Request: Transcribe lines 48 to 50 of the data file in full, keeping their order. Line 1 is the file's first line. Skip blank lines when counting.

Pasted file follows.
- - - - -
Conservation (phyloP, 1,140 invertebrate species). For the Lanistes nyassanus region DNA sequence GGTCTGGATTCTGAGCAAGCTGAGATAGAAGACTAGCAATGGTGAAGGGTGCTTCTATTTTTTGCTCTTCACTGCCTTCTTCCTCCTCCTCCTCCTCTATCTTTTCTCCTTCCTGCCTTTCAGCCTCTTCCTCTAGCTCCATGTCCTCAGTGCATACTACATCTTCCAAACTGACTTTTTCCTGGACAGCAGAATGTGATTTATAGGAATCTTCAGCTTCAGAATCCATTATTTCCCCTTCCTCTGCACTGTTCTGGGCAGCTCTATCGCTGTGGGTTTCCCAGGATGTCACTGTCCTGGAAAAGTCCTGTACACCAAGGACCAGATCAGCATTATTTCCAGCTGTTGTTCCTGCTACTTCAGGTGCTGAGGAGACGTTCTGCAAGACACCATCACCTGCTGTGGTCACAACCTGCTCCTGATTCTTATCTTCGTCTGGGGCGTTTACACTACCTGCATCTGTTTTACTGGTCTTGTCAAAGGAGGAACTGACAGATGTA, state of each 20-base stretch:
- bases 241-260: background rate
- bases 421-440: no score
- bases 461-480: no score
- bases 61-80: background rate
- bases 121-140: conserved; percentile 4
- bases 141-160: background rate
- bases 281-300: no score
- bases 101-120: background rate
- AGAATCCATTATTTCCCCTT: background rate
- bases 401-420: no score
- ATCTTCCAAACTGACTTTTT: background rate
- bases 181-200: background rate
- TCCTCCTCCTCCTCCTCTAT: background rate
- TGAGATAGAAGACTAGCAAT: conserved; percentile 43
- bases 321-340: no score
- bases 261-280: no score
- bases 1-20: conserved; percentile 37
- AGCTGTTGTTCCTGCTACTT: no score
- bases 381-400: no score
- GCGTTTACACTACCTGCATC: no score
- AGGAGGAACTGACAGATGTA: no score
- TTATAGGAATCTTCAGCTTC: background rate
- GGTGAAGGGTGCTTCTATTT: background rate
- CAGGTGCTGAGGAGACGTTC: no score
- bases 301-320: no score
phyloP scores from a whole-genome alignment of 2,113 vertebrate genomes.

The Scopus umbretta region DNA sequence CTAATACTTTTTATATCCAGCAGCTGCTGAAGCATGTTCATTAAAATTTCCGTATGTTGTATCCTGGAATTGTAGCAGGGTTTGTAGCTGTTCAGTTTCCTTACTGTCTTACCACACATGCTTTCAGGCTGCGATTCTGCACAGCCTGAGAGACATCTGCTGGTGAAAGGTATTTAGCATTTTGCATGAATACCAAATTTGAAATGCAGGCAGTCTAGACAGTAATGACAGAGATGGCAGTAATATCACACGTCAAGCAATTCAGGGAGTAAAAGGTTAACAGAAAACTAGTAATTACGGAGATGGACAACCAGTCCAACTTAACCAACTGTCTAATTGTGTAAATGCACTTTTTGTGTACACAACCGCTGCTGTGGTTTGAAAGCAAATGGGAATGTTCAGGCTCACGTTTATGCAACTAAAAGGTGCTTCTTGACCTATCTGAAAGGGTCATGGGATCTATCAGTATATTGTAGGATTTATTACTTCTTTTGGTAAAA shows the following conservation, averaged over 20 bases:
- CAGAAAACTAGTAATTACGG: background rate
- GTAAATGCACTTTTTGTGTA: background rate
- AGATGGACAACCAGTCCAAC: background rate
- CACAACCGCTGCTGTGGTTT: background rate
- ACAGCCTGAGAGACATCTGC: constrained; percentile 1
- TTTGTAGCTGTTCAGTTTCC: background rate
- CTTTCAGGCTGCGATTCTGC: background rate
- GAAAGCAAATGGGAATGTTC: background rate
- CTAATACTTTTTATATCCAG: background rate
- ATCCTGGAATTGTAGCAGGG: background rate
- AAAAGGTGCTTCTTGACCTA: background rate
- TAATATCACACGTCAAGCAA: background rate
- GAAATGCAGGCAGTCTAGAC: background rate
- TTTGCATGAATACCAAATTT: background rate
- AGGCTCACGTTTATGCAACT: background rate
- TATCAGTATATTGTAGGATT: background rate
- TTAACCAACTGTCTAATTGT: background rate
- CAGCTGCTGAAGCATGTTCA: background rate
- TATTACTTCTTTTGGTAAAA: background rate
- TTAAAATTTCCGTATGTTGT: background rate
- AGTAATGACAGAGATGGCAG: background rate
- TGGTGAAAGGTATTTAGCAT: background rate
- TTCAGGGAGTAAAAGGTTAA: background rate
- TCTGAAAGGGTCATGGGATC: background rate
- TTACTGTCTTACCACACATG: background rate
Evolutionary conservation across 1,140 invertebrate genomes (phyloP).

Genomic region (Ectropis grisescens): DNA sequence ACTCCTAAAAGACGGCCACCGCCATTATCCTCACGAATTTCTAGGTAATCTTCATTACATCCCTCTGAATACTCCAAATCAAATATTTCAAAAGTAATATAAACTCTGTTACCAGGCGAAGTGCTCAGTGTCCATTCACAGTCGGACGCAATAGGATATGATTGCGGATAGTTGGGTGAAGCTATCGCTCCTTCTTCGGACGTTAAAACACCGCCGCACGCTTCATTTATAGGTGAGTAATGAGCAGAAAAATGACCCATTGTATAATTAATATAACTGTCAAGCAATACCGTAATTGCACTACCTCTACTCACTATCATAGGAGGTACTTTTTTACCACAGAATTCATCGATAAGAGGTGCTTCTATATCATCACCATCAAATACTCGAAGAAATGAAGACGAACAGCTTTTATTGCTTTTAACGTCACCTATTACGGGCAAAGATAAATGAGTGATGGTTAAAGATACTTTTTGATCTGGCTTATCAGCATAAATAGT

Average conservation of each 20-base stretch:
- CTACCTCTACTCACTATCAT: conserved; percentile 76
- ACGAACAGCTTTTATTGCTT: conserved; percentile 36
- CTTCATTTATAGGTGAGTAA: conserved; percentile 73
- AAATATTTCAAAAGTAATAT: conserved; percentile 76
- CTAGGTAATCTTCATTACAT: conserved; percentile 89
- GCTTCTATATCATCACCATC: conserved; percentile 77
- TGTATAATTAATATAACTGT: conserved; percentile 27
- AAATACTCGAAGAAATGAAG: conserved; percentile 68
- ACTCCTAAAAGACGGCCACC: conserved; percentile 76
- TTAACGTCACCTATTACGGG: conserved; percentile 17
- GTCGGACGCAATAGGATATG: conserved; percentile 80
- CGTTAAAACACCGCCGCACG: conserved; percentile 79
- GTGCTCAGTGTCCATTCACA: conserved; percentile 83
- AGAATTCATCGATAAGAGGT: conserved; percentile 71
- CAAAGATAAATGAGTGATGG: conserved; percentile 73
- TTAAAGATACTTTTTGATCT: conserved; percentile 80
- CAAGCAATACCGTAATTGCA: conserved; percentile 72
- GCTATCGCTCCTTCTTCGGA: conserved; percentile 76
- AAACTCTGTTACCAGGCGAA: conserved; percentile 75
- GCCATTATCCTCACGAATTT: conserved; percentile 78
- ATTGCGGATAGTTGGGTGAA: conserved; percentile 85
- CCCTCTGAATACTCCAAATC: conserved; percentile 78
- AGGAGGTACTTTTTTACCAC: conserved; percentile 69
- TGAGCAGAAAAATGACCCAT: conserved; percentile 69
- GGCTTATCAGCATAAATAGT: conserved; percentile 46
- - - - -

- TTAAAATTTCCGTATGTTGT: background rate
- AGTAATGACAGAGATGGCAG: background rate
- TGGTGAAAGGTATTTAGCAT: background rate